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Google Car May End Drunk Driving Arrests & DUI Enforcement

San Diego DUI Lawyers Blog posted an article on January 4th, 2013, announcing that Qinetiq, a Massachusetts company, was given a $10 million grant from the federal government and all sixteen major car makers to develop a technology that would prevent a car from operating if a driver has alcohol in their system.

The new technology would be a safety feature in each vehicle much like a seatbelt. And, it would operate much like the ignition interlock devices, or IID’s, that are already being ordered by criminal courts in some drunk driving matters. Current IID’s require a person breathe into the apparatus before the car will start and then continue to provide breath samples while driving to keep the engine running.

These safety devices probably won’t end DUI arrests because they do not detect drugs and the driver can always have a passenger blow into the device. However, have you seen the new car concept by Google? The prototype has no gas pedal, brake, or steering wheel! Instead it uses software and sensors to navigate. All you have to do is enter your destination into a computer and the “vehicle” does the rest. This would eliminate the “driving” element of driving under the influence as the computer sensors and software would be “driving” not a person. This may very well end the need for drunk driving laws and DUI enforcement.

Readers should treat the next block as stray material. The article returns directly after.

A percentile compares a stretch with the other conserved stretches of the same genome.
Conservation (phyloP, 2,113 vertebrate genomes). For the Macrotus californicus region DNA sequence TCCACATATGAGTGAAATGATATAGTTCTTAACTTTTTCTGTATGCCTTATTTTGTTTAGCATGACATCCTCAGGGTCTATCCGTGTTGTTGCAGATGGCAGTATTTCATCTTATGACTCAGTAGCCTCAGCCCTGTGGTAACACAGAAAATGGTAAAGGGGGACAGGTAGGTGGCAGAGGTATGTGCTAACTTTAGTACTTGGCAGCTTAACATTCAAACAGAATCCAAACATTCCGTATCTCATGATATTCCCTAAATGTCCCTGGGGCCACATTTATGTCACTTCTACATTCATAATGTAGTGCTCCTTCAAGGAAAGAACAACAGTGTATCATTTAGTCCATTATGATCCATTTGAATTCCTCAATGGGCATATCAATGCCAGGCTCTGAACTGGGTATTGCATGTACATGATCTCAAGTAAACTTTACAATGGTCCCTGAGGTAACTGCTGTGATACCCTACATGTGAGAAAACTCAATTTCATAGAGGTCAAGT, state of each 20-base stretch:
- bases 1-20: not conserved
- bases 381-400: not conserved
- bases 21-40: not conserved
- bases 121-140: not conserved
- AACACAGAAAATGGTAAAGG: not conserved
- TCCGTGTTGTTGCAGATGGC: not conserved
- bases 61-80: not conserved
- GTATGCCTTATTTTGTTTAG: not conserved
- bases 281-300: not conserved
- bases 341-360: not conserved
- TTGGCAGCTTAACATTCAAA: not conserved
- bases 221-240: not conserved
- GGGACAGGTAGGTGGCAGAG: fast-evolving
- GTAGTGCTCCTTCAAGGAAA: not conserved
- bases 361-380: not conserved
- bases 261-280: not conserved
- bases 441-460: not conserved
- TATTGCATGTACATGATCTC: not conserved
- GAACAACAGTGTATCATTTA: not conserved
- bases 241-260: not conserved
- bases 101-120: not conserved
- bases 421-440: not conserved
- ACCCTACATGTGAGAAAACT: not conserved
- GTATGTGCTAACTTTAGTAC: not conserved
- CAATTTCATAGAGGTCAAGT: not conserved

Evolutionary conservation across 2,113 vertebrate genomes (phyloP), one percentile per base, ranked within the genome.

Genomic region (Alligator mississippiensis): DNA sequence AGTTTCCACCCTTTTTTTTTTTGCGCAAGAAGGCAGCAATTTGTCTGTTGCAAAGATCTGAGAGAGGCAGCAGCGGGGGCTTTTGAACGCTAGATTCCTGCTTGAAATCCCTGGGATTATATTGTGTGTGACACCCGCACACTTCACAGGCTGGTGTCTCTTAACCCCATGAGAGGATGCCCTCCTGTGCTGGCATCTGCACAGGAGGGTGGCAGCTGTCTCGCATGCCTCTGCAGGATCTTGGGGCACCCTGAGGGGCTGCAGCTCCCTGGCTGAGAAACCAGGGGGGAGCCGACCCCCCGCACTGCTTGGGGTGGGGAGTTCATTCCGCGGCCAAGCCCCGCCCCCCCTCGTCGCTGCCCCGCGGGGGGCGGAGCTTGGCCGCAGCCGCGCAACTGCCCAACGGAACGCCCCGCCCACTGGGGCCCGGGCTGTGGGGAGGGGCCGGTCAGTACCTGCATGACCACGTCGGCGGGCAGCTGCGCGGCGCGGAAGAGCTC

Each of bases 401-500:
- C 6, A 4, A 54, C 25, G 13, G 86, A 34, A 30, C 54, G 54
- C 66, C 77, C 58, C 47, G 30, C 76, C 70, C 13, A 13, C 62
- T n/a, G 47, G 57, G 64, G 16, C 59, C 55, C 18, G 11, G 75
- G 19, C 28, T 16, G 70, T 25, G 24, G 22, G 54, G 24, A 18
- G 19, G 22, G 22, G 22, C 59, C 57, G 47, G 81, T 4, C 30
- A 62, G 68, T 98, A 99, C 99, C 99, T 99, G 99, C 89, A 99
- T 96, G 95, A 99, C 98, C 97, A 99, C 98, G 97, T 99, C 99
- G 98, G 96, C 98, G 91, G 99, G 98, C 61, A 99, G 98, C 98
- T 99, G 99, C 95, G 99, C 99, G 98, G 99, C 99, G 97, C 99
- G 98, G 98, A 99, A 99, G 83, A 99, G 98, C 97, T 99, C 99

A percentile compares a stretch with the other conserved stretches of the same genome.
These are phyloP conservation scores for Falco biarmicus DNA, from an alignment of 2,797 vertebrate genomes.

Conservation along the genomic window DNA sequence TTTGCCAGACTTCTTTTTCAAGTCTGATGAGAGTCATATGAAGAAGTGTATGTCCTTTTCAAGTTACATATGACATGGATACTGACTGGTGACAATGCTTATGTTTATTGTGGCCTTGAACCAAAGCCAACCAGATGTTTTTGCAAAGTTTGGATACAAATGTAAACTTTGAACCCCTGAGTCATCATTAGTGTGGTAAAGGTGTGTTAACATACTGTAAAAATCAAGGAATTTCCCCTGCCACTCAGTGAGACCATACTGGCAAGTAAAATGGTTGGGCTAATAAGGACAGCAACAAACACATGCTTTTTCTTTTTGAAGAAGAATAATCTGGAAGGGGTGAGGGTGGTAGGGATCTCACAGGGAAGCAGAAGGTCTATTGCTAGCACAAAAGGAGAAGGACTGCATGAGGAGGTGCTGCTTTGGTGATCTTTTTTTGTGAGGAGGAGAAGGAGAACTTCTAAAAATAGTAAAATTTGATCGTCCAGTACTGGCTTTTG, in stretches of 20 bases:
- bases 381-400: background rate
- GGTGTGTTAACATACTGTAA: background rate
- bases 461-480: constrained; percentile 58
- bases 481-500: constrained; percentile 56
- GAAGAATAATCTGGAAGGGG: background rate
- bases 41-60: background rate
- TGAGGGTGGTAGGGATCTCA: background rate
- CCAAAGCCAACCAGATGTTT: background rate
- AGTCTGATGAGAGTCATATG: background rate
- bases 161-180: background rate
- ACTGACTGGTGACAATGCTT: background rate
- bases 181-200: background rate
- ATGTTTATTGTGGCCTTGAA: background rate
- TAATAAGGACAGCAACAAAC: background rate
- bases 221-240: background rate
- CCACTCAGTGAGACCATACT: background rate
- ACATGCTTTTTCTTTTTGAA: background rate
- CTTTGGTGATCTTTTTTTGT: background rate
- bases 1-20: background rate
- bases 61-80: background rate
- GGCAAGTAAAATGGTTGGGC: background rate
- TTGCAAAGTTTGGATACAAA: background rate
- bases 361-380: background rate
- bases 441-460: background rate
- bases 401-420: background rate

Good news? Not so fast. The concept of a driverless car should make you a little unnerved with all the car computer problems that have been documented within the last few years. There have been many reports of cars that just start, shut off and accelerate without a person doing anything to it. And, we all have had occasions where our computers did not work right. They can get viruses, worms, and other problems that cause errors and I would not want to be in the Google car or driving on the roadway when one of their cars has such a problem. If fact, I would rather have a driver with a .08 BAC on the road with me rather than a robot.

Hopefully, Google will work out all these kinks before it launches its pilot program in California.